In recent years, conservative evangelicals who claimed a biblical mandate to protect Israel have built a bulwark of support for the Jewish state – sending donations, denouncing its critics and urging it not to evacuate settlements or forfeit territory.

Now more than 30 evangelical leaders have stepped forward to say these efforts have given the wrong impression about the stance of many, if not most, U.S. Christians.

On Friday, these leaders sent a letter to President George W. Bush saying that both Israelis and Palestinians had “legitimate rights stretching back for millennia to the lands of Israel/Palestine,” and that they supported the creation of a Palestinian state “that includes the vast majority of the West Bank.”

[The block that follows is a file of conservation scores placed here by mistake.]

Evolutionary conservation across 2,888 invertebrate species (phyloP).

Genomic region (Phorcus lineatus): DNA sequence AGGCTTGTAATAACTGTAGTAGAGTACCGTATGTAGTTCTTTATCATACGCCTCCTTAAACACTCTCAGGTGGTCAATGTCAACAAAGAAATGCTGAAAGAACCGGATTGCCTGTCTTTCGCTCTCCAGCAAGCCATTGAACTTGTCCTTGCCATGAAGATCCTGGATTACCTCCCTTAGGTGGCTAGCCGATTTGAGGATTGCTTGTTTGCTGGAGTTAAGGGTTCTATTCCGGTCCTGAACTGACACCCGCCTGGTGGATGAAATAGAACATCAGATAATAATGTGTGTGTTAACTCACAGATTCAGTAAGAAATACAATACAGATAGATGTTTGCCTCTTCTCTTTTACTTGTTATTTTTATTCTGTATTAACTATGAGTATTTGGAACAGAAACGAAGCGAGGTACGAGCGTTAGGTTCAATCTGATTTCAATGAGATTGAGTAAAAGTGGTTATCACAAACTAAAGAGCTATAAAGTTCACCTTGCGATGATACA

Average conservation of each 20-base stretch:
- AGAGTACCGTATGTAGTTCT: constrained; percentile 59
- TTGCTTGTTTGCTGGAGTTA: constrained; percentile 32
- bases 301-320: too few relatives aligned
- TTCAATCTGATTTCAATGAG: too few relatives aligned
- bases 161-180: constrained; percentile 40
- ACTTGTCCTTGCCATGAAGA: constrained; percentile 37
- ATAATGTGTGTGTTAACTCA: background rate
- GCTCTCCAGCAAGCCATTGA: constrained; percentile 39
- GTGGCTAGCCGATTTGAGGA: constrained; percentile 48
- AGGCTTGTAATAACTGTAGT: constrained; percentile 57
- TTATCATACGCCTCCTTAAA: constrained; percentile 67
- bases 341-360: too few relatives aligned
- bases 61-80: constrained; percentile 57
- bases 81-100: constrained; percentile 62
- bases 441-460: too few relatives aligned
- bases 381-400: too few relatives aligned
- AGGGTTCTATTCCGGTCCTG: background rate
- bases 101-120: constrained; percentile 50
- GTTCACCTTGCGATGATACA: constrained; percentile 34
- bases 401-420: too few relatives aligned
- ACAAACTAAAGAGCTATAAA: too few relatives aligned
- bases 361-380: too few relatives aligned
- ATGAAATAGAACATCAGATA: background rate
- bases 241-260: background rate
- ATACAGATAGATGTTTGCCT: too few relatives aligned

They said that being a friend to Jews and to Israel “does not mean withholding criticism when it is warranted.” The letter added, “Both Israelis and Palestinians have committed violence and injustice against each other.”

The letter was signed by 34 evangelical leaders, many of whom lead denominations, Christian charities, ministry organizations, seminaries and universities.

They include Gary Benedict, president of The Christian and Missionary Alliance, a denomination of 2,000 churches; Richard Mouw, president of Fuller Theological Seminary; Gordon MacDonald, chairman of World Relief; Richard Stearns, president of World Vision; David Neff, editor of Christianity Today; and Berten Waggoner, national director and president of The Vineyard USA, an association of 630 churches in the United States.


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